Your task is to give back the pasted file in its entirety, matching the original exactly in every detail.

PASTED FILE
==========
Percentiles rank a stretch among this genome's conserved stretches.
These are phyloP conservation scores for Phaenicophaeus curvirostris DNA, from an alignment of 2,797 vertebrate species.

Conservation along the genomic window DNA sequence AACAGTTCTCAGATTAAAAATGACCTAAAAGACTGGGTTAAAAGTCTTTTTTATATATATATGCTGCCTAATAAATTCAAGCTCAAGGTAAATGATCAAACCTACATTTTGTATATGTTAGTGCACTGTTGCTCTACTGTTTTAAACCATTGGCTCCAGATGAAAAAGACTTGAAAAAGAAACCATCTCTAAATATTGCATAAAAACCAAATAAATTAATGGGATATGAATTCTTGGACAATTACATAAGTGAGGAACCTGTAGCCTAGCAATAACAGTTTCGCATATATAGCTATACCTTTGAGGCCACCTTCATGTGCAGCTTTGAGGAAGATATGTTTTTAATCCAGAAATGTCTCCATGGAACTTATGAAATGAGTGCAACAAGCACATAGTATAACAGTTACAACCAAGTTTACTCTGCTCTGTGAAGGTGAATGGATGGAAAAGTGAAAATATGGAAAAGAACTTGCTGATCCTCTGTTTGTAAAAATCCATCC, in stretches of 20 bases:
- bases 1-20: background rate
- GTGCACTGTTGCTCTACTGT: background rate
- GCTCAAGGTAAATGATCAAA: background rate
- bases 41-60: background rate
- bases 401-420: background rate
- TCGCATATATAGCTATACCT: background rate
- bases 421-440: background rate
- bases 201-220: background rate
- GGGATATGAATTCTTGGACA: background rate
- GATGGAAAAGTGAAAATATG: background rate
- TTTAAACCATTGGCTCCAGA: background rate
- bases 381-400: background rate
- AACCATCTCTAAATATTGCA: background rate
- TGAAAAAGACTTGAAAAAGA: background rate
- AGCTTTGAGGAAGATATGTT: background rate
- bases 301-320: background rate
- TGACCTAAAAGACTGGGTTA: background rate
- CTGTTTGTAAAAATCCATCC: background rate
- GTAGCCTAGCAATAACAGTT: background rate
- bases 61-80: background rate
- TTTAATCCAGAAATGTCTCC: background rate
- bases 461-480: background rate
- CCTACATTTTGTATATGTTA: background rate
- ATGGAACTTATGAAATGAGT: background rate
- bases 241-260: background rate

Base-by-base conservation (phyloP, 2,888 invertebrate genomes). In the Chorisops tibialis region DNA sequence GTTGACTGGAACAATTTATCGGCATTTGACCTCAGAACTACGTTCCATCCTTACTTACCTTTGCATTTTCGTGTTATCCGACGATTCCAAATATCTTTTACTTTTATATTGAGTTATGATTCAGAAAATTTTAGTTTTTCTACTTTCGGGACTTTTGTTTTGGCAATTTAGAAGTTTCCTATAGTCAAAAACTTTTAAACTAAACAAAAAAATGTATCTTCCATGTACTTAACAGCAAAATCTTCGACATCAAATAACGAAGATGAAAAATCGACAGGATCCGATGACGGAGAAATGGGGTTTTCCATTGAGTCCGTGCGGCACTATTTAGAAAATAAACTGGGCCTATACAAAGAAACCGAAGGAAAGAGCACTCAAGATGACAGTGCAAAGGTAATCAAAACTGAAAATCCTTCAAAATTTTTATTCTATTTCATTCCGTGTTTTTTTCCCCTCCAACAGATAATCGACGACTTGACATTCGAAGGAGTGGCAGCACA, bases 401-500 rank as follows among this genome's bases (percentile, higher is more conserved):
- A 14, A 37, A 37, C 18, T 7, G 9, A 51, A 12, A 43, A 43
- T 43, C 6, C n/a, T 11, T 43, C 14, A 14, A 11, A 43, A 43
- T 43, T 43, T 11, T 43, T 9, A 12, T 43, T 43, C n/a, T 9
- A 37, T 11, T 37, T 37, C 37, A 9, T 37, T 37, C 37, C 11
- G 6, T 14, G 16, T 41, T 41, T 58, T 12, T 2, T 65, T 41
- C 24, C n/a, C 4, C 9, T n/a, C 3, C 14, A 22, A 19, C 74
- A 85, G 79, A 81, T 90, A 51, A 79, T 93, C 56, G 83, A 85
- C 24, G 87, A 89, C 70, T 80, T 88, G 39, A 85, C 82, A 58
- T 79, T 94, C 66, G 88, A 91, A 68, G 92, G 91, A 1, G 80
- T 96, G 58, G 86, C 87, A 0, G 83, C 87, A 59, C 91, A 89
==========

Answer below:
Percentiles rank a stretch among this genome's conserved stretches.
These are phyloP conservation scores for Phaenicophaeus curvirostris DNA, from an alignment of 2,797 vertebrate species.

Conservation along the genomic window DNA sequence AACAGTTCTCAGATTAAAAATGACCTAAAAGACTGGGTTAAAAGTCTTTTTTATATATATATGCTGCCTAATAAATTCAAGCTCAAGGTAAATGATCAAACCTACATTTTGTATATGTTAGTGCACTGTTGCTCTACTGTTTTAAACCATTGGCTCCAGATGAAAAAGACTTGAAAAAGAAACCATCTCTAAATATTGCATAAAAACCAAATAAATTAATGGGATATGAATTCTTGGACAATTACATAAGTGAGGAACCTGTAGCCTAGCAATAACAGTTTCGCATATATAGCTATACCTTTGAGGCCACCTTCATGTGCAGCTTTGAGGAAGATATGTTTTTAATCCAGAAATGTCTCCATGGAACTTATGAAATGAGTGCAACAAGCACATAGTATAACAGTTACAACCAAGTTTACTCTGCTCTGTGAAGGTGAATGGATGGAAAAGTGAAAATATGGAAAAGAACTTGCTGATCCTCTGTTTGTAAAAATCCATCC, in stretches of 20 bases:
- bases 1-20: background rate
- GTGCACTGTTGCTCTACTGT: background rate
- GCTCAAGGTAAATGATCAAA: background rate
- bases 41-60: background rate
- bases 401-420: background rate
- TCGCATATATAGCTATACCT: background rate
- bases 421-440: background rate
- bases 201-220: background rate
- GGGATATGAATTCTTGGACA: background rate
- GATGGAAAAGTGAAAATATG: background rate
- TTTAAACCATTGGCTCCAGA: background rate
- bases 381-400: background rate
- AACCATCTCTAAATATTGCA: background rate
- TGAAAAAGACTTGAAAAAGA: background rate
- AGCTTTGAGGAAGATATGTT: background rate
- bases 301-320: background rate
- TGACCTAAAAGACTGGGTTA: background rate
- CTGTTTGTAAAAATCCATCC: background rate
- GTAGCCTAGCAATAACAGTT: background rate
- bases 61-80: background rate
- TTTAATCCAGAAATGTCTCC: background rate
- bases 461-480: background rate
- CCTACATTTTGTATATGTTA: background rate
- ATGGAACTTATGAAATGAGT: background rate
- bases 241-260: background rate

Base-by-base conservation (phyloP, 2,888 invertebrate genomes). In the Chorisops tibialis region DNA sequence GTTGACTGGAACAATTTATCGGCATTTGACCTCAGAACTACGTTCCATCCTTACTTACCTTTGCATTTTCGTGTTATCCGACGATTCCAAATATCTTTTACTTTTATATTGAGTTATGATTCAGAAAATTTTAGTTTTTCTACTTTCGGGACTTTTGTTTTGGCAATTTAGAAGTTTCCTATAGTCAAAAACTTTTAAACTAAACAAAAAAATGTATCTTCCATGTACTTAACAGCAAAATCTTCGACATCAAATAACGAAGATGAAAAATCGACAGGATCCGATGACGGAGAAATGGGGTTTTCCATTGAGTCCGTGCGGCACTATTTAGAAAATAAACTGGGCCTATACAAAGAAACCGAAGGAAAGAGCACTCAAGATGACAGTGCAAAGGTAATCAAAACTGAAAATCCTTCAAAATTTTTATTCTATTTCATTCCGTGTTTTTTTCCCCTCCAACAGATAATCGACGACTTGACATTCGAAGGAGTGGCAGCACA, bases 401-500 rank as follows among this genome's bases (percentile, higher is more conserved):
- A 14, A 37, A 37, C 18, T 7, G 9, A 51, A 12, A 43, A 43
- T 43, C 6, C n/a, T 11, T 43, C 14, A 14, A 11, A 43, A 43
- T 43, T 43, T 11, T 43, T 9, A 12, T 43, T 43, C n/a, T 9
- A 37, T 11, T 37, T 37, C 37, A 9, T 37, T 37, C 37, C 11
- G 6, T 14, G 16, T 41, T 41, T 58, T 12, T 2, T 65, T 41
- C 24, C n/a, C 4, C 9, T n/a, C 3, C 14, A 22, A 19, C 74
- A 85, G 79, A 81, T 90, A 51, A 79, T 93, C 56, G 83, A 85
- C 24, G 87, A 89, C 70, T 80, T 88, G 39, A 85, C 82, A 58
- T 79, T 94, C 66, G 88, A 91, A 68, G 92, G 91, A 1, G 80
- T 96, G 58, G 86, C 87, A 0, G 83, C 87, A 59, C 91, A 89